In London on Monday, both Kerry and British Foreign Secretary William Hague dismissed the idea that there was "still time" to avoid consequences for what Obama has called a "horrific" chemical weapons attack. "There can't be a negotiated settlement if the Assad regime is allowed to eradicate the moderate opposition," Hague said.
As Kerry continues his Around-The-World-in-80-Days trip, he has so far failed to win international support for a military strike on Syria. During his overseas trip, Kerry appears to have won backing from Saudi Arabia and Qatar for military action against Syria.
On Saturday, the 28-member European Union unanimously opposed a US strike on Syria. The EU said there should be no action against Syria until UN investigators who visited the site of the alleged chemical attack issue their report later this month. The US administration has said the UN report is irrelevant because the investigators' mandate is only to determine whether a chemical weapons attack occurred - which is not in dispute at this point - not who carried it out.
Although the US administration officials have indicated that they have wide allied backing for military intervention, the only other nations to publicly indicate support are Turkey and France, which said last week it wants to wait for the UN report. In Britain, Parliament rejected Prime Minister David Cameron's request for authorization to join the United States in a military strike.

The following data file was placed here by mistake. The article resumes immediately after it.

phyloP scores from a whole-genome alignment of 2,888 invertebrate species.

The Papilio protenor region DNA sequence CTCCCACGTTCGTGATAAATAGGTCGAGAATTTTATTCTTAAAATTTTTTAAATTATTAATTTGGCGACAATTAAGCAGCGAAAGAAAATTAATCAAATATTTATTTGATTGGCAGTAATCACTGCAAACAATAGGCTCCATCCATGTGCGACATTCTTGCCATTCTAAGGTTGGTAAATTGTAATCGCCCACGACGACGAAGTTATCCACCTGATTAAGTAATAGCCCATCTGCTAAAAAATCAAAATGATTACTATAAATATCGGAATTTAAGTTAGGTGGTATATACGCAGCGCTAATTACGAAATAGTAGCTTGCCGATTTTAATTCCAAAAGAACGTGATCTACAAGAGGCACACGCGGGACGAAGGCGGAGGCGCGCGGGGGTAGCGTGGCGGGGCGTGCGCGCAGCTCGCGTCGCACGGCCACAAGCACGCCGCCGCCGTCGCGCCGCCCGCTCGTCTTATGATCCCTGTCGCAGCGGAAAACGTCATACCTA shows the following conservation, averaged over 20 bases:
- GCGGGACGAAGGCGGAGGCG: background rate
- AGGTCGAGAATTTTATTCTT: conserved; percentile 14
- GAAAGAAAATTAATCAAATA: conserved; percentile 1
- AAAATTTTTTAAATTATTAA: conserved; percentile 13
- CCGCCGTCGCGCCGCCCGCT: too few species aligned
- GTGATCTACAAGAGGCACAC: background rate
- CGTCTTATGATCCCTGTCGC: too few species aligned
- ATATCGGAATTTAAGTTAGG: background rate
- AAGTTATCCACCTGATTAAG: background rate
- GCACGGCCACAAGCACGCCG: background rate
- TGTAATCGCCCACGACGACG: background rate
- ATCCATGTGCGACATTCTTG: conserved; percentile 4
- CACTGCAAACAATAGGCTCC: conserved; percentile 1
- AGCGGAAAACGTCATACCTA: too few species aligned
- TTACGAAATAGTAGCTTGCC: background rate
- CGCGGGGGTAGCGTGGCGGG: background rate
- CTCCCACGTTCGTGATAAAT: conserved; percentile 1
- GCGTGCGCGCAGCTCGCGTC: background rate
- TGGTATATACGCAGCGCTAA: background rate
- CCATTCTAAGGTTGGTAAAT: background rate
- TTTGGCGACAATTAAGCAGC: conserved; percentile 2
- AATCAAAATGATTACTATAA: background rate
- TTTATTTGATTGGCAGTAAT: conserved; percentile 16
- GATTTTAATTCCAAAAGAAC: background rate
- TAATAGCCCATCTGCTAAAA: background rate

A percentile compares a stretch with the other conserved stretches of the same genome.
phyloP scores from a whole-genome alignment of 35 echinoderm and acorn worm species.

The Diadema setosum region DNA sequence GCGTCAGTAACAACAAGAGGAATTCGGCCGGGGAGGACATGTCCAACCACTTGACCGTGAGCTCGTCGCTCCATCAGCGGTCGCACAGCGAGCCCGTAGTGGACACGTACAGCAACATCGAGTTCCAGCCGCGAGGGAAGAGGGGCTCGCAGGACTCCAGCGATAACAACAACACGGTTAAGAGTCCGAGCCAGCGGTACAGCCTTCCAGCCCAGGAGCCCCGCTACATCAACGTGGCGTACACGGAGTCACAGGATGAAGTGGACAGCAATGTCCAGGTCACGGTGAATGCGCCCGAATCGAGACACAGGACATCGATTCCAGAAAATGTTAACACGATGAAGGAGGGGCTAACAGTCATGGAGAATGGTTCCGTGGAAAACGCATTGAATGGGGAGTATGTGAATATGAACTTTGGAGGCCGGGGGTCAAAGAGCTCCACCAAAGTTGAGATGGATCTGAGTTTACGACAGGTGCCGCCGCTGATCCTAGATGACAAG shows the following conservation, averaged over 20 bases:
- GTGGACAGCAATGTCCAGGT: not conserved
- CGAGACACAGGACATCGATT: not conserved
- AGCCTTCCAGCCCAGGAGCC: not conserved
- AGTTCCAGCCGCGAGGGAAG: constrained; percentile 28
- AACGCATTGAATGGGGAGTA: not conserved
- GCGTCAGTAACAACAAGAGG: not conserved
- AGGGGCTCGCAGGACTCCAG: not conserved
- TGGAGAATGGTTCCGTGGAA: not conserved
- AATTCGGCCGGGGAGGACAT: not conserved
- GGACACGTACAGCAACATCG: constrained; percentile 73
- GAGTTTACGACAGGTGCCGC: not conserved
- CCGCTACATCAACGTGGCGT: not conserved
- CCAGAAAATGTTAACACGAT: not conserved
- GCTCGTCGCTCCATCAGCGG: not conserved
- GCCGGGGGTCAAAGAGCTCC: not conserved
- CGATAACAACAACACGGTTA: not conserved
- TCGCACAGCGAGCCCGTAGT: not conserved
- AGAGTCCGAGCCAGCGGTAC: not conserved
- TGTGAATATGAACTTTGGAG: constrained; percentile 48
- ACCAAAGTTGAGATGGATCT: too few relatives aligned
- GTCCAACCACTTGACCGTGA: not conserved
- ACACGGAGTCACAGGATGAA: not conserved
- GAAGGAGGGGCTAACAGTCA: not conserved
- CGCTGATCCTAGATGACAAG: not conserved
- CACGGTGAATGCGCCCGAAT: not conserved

Saudi Arabia and Qatar have been among the leading arms suppliers to the Syrian rebels and have long backed unspecified direct foreign intervention in Syria. Although neither has said whether it would participate in a US-led military strike, Qatari Foreign Minister Al-Attiyah said Sunday that his government was considering how it could be of assistance. Qatar sent bombers and other resources to aid the NATO intervention in Libya in 2011.
Assad, interviewed by Charlie Rose of CBS News in Damascus, said that "it had not been a good experience" for the American people "to get involved in the Middle East in wars and conflicts." He added that "they should communicate to their Congress and to their leadership in Washington not to authorize a strike."
The Syrian president said if the Obama administration had evidence, "they should show that evidence and make their case".
Assad said that his forces "were obviously as prepared as they could be for a strike", and that he was "very, very concerned" that an American attack would tip the military balance of the war in the rebels' favor.
Iraqi Foreign Minister Hoshyar Zebari said in a Baghdad news conference with his Iranian counterpart on Sunday that Iraq "will not be a base for any attack nor will it facilitate any such attack on Syria."
Speaking during his first visit abroad since his appointment last month, Iranian Foreign Minister Mohammad Javad Zarif warned that U.S. intervention in Syria risks igniting a regionwide war.
"Those who are shortsighted and are beating the drums of war are starting a fire that will burn everyone," Zarif said.